This Saturday, the Henry Art Gallery opens Senga Nengudi: Improvisational Gestures, a career survey of renowned American artist Senga Nengudi. One of the leading figures to emerge at the intersection of sculpture and performance during the second half of the twentieth century, a retrospective of Nengudi’s influential body of work is not to be missed. Born in Chicago in 1943, Nengudi was prominent within the avant-garde art scene in the 1960s and 70s in Los Angeles and New York, frequently collaborating with artists such as David Hammons and Maren Hassinger. Through a blend of visual art, modern dance, and everyday materials, including nylon mesh, sand and other found objects, Nengundi’s work utilizes what is at hand to emphasize the resilience of the disregarded, and the elasticity of the self.
As highlighted in the Henry’s press release for the exhibition:
Her approach to art has been inspired by the improvisational qualities of jazz and ritualistic performances from a wide range of sources including traditional African ceremonies, Japanese Kabuki Theater, events of the 1960s, and other forms of modern dance. In the past fifteen years, she has used video to extend her performance-related interests by exploring the ritual quality of textile production and repetitive physical labor.
Nengudi is perhaps best known for her abstract sculpture, particularly her biomorphic nylon mesh series R.S.V.P. (1975 to the present). These sculptures are made from pantyhose that the artist stretches, twists, knots, and fills with sand and other found materials. The works evoke the human body, its elasticity and durability, and invite viewers to imagine their own bodies stretching in unexpected ways. Some of the sculptures have been engaged by the artist and other performers through dance-like movements that entangle their bodies in the materials.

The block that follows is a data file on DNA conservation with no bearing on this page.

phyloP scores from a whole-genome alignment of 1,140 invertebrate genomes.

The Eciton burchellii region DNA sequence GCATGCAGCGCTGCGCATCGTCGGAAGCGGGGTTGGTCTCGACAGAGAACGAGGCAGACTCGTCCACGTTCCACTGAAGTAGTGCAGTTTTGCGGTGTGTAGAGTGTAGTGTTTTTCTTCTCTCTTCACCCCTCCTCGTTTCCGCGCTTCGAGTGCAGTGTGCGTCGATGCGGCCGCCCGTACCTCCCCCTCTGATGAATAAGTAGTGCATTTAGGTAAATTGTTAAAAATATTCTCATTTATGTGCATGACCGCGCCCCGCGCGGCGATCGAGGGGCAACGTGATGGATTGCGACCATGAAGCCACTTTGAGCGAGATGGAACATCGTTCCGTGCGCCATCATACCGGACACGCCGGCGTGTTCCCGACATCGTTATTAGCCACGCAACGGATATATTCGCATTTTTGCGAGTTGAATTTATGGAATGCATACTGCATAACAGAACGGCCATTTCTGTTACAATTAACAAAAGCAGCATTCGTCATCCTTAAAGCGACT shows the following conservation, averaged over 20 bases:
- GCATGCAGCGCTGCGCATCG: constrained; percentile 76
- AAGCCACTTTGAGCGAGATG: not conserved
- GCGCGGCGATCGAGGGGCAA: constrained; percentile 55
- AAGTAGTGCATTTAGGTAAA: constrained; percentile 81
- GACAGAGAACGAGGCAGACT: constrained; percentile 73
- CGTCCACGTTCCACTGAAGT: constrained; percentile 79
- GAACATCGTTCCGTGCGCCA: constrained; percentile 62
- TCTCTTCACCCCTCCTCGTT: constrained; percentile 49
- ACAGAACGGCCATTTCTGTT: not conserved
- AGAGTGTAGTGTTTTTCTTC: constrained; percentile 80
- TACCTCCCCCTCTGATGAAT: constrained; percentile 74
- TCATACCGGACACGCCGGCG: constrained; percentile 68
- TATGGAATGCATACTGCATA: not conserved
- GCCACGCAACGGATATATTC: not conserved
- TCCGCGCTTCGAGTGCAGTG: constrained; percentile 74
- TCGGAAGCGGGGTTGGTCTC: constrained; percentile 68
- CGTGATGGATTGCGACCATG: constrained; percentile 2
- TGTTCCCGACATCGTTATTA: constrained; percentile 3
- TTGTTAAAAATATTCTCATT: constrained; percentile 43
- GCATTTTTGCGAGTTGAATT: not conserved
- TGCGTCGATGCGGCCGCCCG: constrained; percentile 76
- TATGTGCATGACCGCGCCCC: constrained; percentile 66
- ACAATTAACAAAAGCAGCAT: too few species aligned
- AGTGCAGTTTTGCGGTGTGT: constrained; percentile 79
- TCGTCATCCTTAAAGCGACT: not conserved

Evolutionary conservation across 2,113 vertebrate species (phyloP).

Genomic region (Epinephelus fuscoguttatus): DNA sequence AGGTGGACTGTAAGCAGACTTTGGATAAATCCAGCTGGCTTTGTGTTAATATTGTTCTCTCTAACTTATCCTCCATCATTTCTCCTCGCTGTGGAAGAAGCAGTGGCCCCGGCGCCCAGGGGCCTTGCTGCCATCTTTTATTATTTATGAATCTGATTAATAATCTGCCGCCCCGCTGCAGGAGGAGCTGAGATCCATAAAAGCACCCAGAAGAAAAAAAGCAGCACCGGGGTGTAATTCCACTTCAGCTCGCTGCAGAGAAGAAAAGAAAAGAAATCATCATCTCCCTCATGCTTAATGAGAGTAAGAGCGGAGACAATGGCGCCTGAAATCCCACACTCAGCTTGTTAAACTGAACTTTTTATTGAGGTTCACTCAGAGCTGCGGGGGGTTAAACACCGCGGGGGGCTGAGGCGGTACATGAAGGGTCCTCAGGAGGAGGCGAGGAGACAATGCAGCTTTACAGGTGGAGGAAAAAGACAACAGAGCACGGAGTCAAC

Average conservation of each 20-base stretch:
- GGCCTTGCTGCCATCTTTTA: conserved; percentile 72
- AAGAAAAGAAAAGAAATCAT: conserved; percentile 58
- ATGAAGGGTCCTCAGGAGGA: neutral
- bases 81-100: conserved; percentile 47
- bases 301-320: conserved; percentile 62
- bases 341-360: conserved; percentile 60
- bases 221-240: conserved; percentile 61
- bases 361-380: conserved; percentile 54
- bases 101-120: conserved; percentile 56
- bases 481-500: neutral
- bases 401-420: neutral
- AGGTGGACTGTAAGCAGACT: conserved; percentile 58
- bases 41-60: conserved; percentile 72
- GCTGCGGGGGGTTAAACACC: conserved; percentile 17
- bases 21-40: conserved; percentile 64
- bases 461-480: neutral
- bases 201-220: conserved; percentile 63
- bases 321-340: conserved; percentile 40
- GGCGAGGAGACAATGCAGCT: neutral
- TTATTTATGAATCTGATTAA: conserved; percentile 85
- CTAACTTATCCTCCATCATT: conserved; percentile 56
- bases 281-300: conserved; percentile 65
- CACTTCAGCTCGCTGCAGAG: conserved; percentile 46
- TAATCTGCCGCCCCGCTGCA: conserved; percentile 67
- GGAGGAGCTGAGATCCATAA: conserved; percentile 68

Make sure not to miss a rare opportunity to see an improvised dance performance with one of Nengudi’s nylon mesh sculptures from the seminal R.S.V.P series on the opening day, Saturday, July 16. The performance will be followed by a conversation between Nengudi and Elissa Auther, the co-curator of the exhibition. The performance and talk is free and open to the public, so make sure to RSVP online.
Senga Nengudi: Improvisational Gestures
When: July 16–October 9, 2016
Where: Henry Art Gallery (4100 15th Ave NE)